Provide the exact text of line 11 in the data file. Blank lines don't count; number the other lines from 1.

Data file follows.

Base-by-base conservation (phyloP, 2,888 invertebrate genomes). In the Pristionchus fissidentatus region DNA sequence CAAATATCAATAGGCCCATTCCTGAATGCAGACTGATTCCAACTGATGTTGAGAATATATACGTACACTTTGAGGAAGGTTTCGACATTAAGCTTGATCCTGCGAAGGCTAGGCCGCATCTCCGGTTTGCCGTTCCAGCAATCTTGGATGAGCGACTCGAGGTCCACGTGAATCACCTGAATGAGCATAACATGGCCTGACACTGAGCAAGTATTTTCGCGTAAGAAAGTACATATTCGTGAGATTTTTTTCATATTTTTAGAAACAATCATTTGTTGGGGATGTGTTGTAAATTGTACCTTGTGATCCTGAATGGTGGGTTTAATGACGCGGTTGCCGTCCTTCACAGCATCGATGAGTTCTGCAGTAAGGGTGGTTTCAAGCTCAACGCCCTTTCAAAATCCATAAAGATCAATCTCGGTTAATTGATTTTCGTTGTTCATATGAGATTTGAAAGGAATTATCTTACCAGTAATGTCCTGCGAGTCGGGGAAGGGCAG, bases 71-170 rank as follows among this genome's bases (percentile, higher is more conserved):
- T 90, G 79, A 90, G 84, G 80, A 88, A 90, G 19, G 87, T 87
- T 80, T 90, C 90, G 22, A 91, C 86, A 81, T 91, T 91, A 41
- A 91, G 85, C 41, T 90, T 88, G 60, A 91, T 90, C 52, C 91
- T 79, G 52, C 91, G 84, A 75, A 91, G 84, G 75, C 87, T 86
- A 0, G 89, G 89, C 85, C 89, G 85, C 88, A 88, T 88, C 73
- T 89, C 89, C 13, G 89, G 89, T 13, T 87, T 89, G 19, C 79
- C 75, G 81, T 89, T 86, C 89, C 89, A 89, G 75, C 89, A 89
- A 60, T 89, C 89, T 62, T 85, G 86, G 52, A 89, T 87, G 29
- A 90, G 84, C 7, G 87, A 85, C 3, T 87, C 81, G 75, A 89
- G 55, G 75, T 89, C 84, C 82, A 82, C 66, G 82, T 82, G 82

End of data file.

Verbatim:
- G 55, G 75, T 89, C 84, C 82, A 82, C 66, G 82, T 82, G 82